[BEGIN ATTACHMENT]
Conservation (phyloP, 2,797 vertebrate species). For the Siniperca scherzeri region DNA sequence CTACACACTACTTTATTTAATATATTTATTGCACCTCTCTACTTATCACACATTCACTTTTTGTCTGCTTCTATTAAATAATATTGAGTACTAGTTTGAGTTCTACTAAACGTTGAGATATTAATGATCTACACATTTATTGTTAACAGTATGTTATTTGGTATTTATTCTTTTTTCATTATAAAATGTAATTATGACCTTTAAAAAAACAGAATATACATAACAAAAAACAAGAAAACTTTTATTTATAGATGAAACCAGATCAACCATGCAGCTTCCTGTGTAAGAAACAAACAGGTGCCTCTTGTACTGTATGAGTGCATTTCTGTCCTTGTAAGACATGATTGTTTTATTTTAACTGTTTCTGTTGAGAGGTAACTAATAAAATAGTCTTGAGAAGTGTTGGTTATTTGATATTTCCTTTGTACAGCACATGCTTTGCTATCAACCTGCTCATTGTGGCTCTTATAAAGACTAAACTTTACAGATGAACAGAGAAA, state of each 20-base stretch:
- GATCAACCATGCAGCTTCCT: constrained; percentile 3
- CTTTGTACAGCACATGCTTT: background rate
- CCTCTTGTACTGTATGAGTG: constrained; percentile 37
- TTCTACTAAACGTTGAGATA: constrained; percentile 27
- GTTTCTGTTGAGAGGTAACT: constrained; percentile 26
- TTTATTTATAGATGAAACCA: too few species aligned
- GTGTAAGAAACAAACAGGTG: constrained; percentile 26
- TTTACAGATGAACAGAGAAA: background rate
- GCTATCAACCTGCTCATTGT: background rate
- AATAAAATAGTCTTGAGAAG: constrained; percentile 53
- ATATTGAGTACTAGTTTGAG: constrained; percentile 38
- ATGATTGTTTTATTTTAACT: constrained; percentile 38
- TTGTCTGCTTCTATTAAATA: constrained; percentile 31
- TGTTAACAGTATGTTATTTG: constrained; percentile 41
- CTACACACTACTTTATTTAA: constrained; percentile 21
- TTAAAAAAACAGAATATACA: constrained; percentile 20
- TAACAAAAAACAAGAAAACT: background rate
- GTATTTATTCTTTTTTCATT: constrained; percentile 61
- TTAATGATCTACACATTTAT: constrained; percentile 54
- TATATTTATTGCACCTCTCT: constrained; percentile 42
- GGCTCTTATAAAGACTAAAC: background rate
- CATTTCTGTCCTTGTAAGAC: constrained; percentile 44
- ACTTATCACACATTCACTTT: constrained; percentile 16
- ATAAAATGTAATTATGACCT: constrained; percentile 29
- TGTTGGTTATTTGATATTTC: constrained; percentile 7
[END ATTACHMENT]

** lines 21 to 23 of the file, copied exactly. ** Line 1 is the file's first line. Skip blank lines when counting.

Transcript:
- TATATTTATTGCACCTCTCT: constrained; percentile 42
- GGCTCTTATAAAGACTAAAC: background rate
- CATTTCTGTCCTTGTAAGAC: constrained; percentile 44